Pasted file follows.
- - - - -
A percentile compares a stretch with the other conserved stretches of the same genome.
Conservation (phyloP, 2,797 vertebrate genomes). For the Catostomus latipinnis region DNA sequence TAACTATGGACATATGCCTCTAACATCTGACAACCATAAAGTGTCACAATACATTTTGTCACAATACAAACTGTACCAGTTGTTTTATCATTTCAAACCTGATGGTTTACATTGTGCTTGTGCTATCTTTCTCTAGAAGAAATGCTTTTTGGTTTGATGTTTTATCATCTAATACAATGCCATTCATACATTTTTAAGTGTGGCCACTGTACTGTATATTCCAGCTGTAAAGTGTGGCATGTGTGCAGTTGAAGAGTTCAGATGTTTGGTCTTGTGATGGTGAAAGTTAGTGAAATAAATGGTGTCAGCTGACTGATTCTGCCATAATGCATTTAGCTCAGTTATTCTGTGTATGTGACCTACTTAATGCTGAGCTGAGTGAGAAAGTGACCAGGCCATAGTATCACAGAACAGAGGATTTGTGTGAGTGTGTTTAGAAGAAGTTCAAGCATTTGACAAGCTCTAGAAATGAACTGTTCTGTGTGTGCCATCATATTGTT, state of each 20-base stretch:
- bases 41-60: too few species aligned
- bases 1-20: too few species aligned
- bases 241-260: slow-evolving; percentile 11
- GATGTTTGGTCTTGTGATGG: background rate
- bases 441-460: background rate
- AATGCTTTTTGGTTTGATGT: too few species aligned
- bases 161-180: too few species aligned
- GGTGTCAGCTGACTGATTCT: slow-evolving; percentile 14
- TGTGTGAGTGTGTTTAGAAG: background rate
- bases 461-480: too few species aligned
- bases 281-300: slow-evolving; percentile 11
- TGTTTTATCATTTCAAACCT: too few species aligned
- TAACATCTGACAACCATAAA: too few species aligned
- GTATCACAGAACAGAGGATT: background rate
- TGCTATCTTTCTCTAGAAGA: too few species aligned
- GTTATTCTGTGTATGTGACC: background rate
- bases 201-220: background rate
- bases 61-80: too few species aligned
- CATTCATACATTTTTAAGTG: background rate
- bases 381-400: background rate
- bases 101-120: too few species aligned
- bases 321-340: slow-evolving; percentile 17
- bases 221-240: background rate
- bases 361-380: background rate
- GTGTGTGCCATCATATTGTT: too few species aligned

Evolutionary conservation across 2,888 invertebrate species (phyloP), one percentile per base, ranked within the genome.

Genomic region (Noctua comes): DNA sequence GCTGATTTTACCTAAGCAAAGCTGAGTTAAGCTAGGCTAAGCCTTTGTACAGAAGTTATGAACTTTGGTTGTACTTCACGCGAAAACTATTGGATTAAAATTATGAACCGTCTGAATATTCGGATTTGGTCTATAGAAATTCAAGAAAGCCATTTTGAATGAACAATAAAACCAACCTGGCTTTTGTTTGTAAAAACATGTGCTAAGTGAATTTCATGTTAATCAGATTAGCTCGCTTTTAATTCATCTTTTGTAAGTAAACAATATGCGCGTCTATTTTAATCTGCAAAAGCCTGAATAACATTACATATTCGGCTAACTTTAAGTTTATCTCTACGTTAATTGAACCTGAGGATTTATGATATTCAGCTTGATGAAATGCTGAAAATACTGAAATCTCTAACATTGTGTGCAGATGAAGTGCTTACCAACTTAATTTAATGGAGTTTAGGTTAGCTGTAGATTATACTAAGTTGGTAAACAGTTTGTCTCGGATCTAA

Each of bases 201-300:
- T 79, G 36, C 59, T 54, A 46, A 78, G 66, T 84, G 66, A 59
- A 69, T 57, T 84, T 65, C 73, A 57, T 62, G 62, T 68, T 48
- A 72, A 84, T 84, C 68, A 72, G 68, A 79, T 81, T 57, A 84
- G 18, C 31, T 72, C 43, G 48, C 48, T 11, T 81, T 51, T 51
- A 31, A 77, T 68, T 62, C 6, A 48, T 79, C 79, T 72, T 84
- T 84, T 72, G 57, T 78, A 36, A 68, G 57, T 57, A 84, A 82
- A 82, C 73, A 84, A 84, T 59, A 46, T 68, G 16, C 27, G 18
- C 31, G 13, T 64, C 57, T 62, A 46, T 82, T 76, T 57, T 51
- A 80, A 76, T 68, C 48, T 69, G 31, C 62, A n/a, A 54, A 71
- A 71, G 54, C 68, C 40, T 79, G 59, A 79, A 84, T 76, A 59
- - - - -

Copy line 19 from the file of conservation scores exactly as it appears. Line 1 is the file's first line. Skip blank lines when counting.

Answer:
- bases 201-220: background rate